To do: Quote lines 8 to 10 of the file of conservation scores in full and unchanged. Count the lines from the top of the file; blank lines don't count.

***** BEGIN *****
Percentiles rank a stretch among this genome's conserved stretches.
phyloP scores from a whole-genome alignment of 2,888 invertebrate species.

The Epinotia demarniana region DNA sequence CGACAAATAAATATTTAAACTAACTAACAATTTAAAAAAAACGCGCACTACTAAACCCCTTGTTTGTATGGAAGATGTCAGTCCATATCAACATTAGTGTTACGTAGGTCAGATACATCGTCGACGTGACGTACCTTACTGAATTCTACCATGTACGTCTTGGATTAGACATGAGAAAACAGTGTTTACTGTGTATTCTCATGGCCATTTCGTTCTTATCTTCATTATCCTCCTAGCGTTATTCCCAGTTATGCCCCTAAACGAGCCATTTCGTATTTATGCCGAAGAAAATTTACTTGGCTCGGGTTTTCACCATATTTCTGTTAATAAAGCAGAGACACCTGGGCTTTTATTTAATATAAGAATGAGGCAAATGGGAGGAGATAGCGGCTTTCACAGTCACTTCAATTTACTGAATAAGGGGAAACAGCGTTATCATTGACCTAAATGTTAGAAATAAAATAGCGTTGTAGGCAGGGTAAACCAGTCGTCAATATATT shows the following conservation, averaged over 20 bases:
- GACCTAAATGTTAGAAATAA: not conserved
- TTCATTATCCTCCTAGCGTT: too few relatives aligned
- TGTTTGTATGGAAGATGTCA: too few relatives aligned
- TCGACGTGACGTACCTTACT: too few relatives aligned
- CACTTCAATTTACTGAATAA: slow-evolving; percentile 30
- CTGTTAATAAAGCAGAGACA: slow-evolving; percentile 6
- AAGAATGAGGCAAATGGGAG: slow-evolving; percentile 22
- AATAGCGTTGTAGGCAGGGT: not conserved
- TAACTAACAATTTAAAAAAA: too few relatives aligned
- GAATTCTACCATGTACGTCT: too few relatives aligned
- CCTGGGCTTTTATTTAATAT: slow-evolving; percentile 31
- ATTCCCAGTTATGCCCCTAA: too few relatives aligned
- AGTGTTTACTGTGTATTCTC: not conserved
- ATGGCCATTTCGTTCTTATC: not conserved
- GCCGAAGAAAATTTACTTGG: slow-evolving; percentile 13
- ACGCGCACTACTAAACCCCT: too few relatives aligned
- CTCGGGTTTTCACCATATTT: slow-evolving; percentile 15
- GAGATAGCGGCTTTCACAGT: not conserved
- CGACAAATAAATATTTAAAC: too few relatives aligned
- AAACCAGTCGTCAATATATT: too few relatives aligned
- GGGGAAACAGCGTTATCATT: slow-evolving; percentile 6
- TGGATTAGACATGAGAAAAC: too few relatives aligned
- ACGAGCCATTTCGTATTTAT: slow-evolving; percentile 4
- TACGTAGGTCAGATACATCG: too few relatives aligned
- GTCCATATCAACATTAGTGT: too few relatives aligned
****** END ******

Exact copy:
- CACTTCAATTTACTGAATAA: slow-evolving; percentile 30
- CTGTTAATAAAGCAGAGACA: slow-evolving; percentile 6
- AAGAATGAGGCAAATGGGAG: slow-evolving; percentile 22